Websocketunnel is a service that allows its clients to publicly expose specific HTTP services without publicly exposing the entire host. "Clients" connect to the websocktunnel service with a specific ID, authenticating with a signed JWT, and upgrade the connection to a websocket. "Viewers" then connect to the service using a path containing that ID. The viewer's connection is then proxied to the client via its websocket. The critical characteristic is that all connections are made to the websocktunnel service, so the clients need not be publicly addressible.
Configuration is via environment variables:
HOSTNAMEgives the hostname of the websocktunnel service itself. This is used to construct URLs for use by viewers.
ENVdefines the runtime environment; use
ENV=productionfor production deployments.
SYSLOG_ADDR(optional) defines a syslog server to which log messages will be sent in production
TASKCLUSTER_PROXY_SECRET_Bdefine two secrets, either of which may be used to sign valid JWTs. Either secret is accepted, supporting downtime-free rotation of secrets.
TLS_CERTIFICATE(both optional) define a TLS certificate that is used for the main HTTP service. If not given, the service will default to plain HTTP. This is not recommended for production usage!
PORTgives the port on which the HTTP server should run, defaulting to 443 (or if not using TLS, 80).
AUDIENCE(aud) claim identifies the recipients that the JWT is intended for. Use of this is OPTIONAL.
In non-production mode, the service logs its activities to stdout in a human-readable format.
The websocktunnel service supports incoming connections from clients and from viewers, as described here.
To establish a new client connection, make a GET request to the service's hostname with path
/ and the usual websocket upgrade headers, as well as:
Bearer <jwt>; see below
x-websocktunnel-idcontaining the client ID
The connection will be upgraded to a websocket connection.
The response will contain the header
x-websocktunnel-client-url giving the URL viewers can use to reach this client.
Clients can pass this URL, or URLs derived from it, to viewers.
Clients should not make assumptions about the form of this URL.
The client ID must be URL-safe, specifically matching
It is recommended to urlencode any string to meet this requirement.
The token included in the
Authorization header must be a JWT with the following claims:
tid-- clientID for the tunnel
iat-- issuance time (epoch timestamp)
exp-- expiration time
nbf-- not-before (set to some time before iat to allow clock skew)
aud-- audience claim (identifies the recipients)
It must use method
HS256 and be signed with either of the secrets in the service configuration.
It must be valid at the current time, and must not be valid for more than 31 days (specifically, the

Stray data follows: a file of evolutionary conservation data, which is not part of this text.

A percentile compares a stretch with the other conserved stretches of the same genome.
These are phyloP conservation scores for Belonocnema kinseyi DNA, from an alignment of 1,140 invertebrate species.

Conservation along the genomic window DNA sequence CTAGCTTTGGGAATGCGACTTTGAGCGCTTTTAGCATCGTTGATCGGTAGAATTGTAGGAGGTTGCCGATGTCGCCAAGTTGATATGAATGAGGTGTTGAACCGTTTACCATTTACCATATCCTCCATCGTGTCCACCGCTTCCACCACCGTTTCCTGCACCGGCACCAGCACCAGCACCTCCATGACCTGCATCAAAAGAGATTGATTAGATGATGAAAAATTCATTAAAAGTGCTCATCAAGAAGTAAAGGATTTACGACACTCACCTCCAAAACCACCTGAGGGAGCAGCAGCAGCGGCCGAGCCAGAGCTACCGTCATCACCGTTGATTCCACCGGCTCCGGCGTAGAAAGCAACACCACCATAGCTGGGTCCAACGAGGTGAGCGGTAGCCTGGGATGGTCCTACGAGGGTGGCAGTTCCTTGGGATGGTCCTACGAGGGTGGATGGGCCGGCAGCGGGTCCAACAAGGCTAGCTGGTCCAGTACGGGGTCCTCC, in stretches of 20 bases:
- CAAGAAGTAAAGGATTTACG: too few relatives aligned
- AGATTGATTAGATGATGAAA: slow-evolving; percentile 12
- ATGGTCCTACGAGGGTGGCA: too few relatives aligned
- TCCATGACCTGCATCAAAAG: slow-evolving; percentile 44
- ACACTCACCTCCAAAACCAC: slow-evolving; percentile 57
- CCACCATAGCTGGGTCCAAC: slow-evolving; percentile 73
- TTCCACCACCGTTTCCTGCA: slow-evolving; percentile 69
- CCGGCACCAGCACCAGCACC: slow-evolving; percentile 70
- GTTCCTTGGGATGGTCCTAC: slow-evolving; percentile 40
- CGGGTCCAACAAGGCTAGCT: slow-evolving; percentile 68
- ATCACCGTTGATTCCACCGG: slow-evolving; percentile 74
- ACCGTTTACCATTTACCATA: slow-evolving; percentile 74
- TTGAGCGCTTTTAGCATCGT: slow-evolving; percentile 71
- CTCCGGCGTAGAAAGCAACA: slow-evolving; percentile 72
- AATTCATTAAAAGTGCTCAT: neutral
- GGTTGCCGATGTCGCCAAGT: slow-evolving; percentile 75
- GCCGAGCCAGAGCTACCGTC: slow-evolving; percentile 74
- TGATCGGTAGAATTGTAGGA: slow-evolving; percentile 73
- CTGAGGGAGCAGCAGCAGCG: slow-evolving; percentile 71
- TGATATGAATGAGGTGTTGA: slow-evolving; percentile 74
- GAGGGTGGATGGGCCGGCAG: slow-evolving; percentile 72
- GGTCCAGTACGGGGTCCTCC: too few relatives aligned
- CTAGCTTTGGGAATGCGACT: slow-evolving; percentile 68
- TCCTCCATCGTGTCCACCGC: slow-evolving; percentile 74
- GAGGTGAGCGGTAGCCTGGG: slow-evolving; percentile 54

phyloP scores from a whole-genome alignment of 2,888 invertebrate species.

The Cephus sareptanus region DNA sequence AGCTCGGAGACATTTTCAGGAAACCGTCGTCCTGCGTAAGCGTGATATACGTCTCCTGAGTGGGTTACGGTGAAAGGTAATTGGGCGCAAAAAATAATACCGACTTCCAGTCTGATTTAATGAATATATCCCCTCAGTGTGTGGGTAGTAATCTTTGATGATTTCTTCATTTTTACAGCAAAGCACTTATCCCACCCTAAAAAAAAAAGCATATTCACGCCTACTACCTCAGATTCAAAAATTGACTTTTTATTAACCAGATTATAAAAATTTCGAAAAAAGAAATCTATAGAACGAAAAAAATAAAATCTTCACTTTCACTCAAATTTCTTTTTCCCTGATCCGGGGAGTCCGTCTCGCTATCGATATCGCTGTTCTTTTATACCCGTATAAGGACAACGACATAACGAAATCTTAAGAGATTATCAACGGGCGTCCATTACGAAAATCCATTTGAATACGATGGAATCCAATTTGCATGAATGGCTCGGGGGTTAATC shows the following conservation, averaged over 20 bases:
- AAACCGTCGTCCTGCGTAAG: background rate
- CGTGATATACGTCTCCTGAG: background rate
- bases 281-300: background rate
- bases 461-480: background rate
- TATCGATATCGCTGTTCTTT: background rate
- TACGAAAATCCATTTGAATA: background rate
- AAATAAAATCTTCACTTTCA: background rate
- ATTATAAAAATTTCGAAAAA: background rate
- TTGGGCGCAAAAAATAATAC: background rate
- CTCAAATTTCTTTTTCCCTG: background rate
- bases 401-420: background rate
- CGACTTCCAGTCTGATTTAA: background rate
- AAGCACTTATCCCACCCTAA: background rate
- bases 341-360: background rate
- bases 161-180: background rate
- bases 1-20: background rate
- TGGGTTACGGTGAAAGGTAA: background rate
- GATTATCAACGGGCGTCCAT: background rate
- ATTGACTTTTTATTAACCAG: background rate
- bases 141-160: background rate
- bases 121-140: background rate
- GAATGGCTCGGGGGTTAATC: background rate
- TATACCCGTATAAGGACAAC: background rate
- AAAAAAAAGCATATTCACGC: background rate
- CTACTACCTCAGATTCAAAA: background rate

exp claims must be less than 31 days apart).
tid claim must match the client ID exactly.
aud claim is optional,if set on server then must be present in JWT token and must match.
The protocol used within the websocket connection between a client and the websocktunnel service is beyond the scope of this document.
It is implemented by the
github.com/taskcluster/websocktunnel/client package uses this to implement the client side of the connection.
Viewers are given a client URL based on that provided to the cient as described above. All access to such URLs will be tunneled to the client as described above. If the client is not available, the viewer will get a 404 error response.
No special considerations are required to access viewer URLs: the intent is that any HTTP client can do so. Both "normal" HTTP requests and websocket connections are supported.
Note that viewer connections do not require any kind of authentication. That is entirely up to the client.
wst-client command implements a client that will connect to a websocktunnel service and proxy all connections to a specific local port.
It takes a JWT either on the command line or (to enable replacing tokens without losing connections) on stdin.
See the command's
--help output for details.
In many deployment scenarios, there will be thousands of idle client connections waiting for incoming viewer requests. This number of connections can easily overwhelm a server, even if the total traffic bandwidth does not. To cope with this situation, create multiple Websocktunnel instances, each with a different hostname, and configure clients to connect to a specific instance. How clients are assigned to instances is up to you, but keep in mind that clients may reconnect on connection failure, but if they do not reconnect to the same Websocktunnel instance, then the URL for that client will change.
This service is tested only with go1.10.
To hack on this service, install it into your GOPATH with
go get -u github.com/taskcluster/websocktunnel.
Run the tests with the usual
go test invocation (for example,
go test github.com/taskcluster/websocktunnel).
We use golangci to run lint checks.
You can install this into your own GOPATH to run the same checks locally with
If you see different results from those in CI runs on your pull request, check that you are running the same version as required in
To add, remove, or update dependencies, use dep.
Do not manually edit anything under the
This service is deployed from a Docker image containing only the single, statically-linked binary.
You can rebuild the docker image with
docker build ..
The image should be run with the environment variables described above, and the container's port exposed on the Docker host.
Use the same value for PORT as the port exposed on the host (typically 443), as the service will include that port in the URLs it generates.